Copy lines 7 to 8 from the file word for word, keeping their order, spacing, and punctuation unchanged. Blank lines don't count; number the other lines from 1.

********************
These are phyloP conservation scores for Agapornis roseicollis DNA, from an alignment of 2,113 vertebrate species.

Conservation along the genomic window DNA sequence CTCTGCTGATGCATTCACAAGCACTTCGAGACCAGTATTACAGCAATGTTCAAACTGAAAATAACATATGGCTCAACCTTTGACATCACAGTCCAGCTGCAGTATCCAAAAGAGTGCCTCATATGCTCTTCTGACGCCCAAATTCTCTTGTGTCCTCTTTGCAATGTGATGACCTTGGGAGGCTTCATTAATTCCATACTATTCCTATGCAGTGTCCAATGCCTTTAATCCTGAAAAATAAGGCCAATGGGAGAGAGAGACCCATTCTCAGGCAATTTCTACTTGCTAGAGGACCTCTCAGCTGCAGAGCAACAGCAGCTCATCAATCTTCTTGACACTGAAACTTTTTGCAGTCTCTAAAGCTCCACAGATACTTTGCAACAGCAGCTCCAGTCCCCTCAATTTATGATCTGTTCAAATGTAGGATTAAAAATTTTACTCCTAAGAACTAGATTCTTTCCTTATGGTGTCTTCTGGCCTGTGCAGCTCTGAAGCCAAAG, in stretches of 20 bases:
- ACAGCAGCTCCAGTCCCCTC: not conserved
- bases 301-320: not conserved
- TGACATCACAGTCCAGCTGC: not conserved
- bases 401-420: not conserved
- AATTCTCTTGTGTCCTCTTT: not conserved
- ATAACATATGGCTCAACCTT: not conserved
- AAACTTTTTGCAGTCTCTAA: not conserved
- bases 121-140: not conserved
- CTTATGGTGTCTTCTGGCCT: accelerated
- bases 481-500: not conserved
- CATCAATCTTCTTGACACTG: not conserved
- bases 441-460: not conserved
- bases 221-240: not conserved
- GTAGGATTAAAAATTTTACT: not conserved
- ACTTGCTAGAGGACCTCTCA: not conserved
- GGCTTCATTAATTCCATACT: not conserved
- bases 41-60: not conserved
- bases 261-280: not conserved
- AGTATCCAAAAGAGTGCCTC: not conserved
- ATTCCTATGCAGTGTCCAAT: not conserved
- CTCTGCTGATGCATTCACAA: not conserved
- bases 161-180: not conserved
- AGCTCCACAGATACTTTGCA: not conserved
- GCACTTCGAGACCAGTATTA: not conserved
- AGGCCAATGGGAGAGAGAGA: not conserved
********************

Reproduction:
- AATTCTCTTGTGTCCTCTTT: not conserved
- ATAACATATGGCTCAACCTT: not conserved